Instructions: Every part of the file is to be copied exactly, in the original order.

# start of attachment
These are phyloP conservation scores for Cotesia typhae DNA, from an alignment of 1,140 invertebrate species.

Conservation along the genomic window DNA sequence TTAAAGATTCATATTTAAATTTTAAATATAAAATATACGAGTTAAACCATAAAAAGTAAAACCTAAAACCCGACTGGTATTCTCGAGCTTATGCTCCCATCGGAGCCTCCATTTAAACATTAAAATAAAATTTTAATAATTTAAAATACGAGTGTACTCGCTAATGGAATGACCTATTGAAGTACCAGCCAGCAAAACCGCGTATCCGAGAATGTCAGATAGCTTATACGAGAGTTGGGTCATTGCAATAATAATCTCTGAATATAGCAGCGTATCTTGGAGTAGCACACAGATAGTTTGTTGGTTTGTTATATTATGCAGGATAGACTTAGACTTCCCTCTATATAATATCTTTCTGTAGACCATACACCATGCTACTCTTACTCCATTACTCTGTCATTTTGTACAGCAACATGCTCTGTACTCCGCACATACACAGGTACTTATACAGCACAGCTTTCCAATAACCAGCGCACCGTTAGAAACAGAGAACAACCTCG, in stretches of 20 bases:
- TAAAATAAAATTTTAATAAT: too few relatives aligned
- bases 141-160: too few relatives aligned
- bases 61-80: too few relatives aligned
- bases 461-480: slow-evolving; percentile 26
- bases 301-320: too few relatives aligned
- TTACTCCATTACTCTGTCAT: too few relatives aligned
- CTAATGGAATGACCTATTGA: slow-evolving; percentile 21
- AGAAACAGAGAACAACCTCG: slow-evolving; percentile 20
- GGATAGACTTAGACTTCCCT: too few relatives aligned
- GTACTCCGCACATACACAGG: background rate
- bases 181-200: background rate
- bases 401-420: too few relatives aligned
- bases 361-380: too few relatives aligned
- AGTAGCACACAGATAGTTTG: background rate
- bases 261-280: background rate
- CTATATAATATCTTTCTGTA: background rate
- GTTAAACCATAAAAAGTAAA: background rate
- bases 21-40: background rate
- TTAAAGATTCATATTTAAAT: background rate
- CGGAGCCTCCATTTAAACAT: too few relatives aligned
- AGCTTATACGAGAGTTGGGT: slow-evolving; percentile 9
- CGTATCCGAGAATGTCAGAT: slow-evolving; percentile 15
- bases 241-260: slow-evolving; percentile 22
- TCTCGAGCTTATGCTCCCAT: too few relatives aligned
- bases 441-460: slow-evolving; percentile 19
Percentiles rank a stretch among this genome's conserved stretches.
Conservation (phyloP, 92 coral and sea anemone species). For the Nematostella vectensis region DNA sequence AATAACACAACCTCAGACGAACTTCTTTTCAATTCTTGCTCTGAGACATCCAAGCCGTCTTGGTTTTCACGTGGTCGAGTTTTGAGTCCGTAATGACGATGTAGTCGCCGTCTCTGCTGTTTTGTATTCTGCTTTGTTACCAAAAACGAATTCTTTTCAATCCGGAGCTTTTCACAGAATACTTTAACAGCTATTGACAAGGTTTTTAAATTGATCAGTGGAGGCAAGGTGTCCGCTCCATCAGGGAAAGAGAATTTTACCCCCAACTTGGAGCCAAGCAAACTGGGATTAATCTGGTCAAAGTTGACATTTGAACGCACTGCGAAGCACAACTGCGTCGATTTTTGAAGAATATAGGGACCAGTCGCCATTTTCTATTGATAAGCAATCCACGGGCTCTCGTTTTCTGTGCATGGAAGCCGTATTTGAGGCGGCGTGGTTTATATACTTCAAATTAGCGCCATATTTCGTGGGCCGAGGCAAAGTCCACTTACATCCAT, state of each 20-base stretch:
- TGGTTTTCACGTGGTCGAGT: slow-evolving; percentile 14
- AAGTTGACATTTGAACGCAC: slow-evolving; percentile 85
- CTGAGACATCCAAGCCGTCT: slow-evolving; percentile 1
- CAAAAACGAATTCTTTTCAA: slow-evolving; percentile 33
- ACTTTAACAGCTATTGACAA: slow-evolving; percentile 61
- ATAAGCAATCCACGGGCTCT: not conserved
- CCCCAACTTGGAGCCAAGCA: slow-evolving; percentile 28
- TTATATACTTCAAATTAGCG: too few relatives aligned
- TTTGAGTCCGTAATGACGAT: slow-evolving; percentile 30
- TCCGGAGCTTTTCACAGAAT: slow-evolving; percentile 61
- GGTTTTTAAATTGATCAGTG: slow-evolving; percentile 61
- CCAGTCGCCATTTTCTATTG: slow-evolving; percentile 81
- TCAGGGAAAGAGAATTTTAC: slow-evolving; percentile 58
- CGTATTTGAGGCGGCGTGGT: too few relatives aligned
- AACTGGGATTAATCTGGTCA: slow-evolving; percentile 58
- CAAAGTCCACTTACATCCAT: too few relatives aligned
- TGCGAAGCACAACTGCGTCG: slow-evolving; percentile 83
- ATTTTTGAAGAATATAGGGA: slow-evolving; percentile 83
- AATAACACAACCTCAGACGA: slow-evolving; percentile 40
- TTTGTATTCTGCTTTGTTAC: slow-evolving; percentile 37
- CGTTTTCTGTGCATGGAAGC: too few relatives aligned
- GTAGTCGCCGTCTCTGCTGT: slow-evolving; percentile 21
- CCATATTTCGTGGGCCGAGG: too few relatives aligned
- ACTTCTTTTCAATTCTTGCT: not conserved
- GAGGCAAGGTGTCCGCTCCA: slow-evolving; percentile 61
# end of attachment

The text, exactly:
These are phyloP conservation scores for Cotesia typhae DNA, from an alignment of 1,140 invertebrate species.

Conservation along the genomic window DNA sequence TTAAAGATTCATATTTAAATTTTAAATATAAAATATACGAGTTAAACCATAAAAAGTAAAACCTAAAACCCGACTGGTATTCTCGAGCTTATGCTCCCATCGGAGCCTCCATTTAAACATTAAAATAAAATTTTAATAATTTAAAATACGAGTGTACTCGCTAATGGAATGACCTATTGAAGTACCAGCCAGCAAAACCGCGTATCCGAGAATGTCAGATAGCTTATACGAGAGTTGGGTCATTGCAATAATAATCTCTGAATATAGCAGCGTATCTTGGAGTAGCACACAGATAGTTTGTTGGTTTGTTATATTATGCAGGATAGACTTAGACTTCCCTCTATATAATATCTTTCTGTAGACCATACACCATGCTACTCTTACTCCATTACTCTGTCATTTTGTACAGCAACATGCTCTGTACTCCGCACATACACAGGTACTTATACAGCACAGCTTTCCAATAACCAGCGCACCGTTAGAAACAGAGAACAACCTCG, in stretches of 20 bases:
- TAAAATAAAATTTTAATAAT: too few relatives aligned
- bases 141-160: too few relatives aligned
- bases 61-80: too few relatives aligned
- bases 461-480: slow-evolving; percentile 26
- bases 301-320: too few relatives aligned
- TTACTCCATTACTCTGTCAT: too few relatives aligned
- CTAATGGAATGACCTATTGA: slow-evolving; percentile 21
- AGAAACAGAGAACAACCTCG: slow-evolving; percentile 20
- GGATAGACTTAGACTTCCCT: too few relatives aligned
- GTACTCCGCACATACACAGG: background rate
- bases 181-200: background rate
- bases 401-420: too few relatives aligned
- bases 361-380: too few relatives aligned
- AGTAGCACACAGATAGTTTG: background rate
- bases 261-280: background rate
- CTATATAATATCTTTCTGTA: background rate
- GTTAAACCATAAAAAGTAAA: background rate
- bases 21-40: background rate
- TTAAAGATTCATATTTAAAT: background rate
- CGGAGCCTCCATTTAAACAT: too few relatives aligned
- AGCTTATACGAGAGTTGGGT: slow-evolving; percentile 9
- CGTATCCGAGAATGTCAGAT: slow-evolving; percentile 15
- bases 241-260: slow-evolving; percentile 22
- TCTCGAGCTTATGCTCCCAT: too few relatives aligned
- bases 441-460: slow-evolving; percentile 19
Percentiles rank a stretch among this genome's conserved stretches.
Conservation (phyloP, 92 coral and sea anemone species). For the Nematostella vectensis region DNA sequence AATAACACAACCTCAGACGAACTTCTTTTCAATTCTTGCTCTGAGACATCCAAGCCGTCTTGGTTTTCACGTGGTCGAGTTTTGAGTCCGTAATGACGATGTAGTCGCCGTCTCTGCTGTTTTGTATTCTGCTTTGTTACCAAAAACGAATTCTTTTCAATCCGGAGCTTTTCACAGAATACTTTAACAGCTATTGACAAGGTTTTTAAATTGATCAGTGGAGGCAAGGTGTCCGCTCCATCAGGGAAAGAGAATTTTACCCCCAACTTGGAGCCAAGCAAACTGGGATTAATCTGGTCAAAGTTGACATTTGAACGCACTGCGAAGCACAACTGCGTCGATTTTTGAAGAATATAGGGACCAGTCGCCATTTTCTATTGATAAGCAATCCACGGGCTCTCGTTTTCTGTGCATGGAAGCCGTATTTGAGGCGGCGTGGTTTATATACTTCAAATTAGCGCCATATTTCGTGGGCCGAGGCAAAGTCCACTTACATCCAT, state of each 20-base stretch:
- TGGTTTTCACGTGGTCGAGT: slow-evolving; percentile 14
- AAGTTGACATTTGAACGCAC: slow-evolving; percentile 85
- CTGAGACATCCAAGCCGTCT: slow-evolving; percentile 1
- CAAAAACGAATTCTTTTCAA: slow-evolving; percentile 33
- ACTTTAACAGCTATTGACAA: slow-evolving; percentile 61
- ATAAGCAATCCACGGGCTCT: not conserved
- CCCCAACTTGGAGCCAAGCA: slow-evolving; percentile 28
- TTATATACTTCAAATTAGCG: too few relatives aligned
- TTTGAGTCCGTAATGACGAT: slow-evolving; percentile 30
- TCCGGAGCTTTTCACAGAAT: slow-evolving; percentile 61
- GGTTTTTAAATTGATCAGTG: slow-evolving; percentile 61
- CCAGTCGCCATTTTCTATTG: slow-evolving; percentile 81
- TCAGGGAAAGAGAATTTTAC: slow-evolving; percentile 58
- CGTATTTGAGGCGGCGTGGT: too few relatives aligned
- AACTGGGATTAATCTGGTCA: slow-evolving; percentile 58
- CAAAGTCCACTTACATCCAT: too few relatives aligned
- TGCGAAGCACAACTGCGTCG: slow-evolving; percentile 83
- ATTTTTGAAGAATATAGGGA: slow-evolving; percentile 83
- AATAACACAACCTCAGACGA: slow-evolving; percentile 40
- TTTGTATTCTGCTTTGTTAC: slow-evolving; percentile 37
- CGTTTTCTGTGCATGGAAGC: too few relatives aligned
- GTAGTCGCCGTCTCTGCTGT: slow-evolving; percentile 21
- CCATATTTCGTGGGCCGAGG: too few relatives aligned
- ACTTCTTTTCAATTCTTGCT: not conserved
- GAGGCAAGGTGTCCGCTCCA: slow-evolving; percentile 61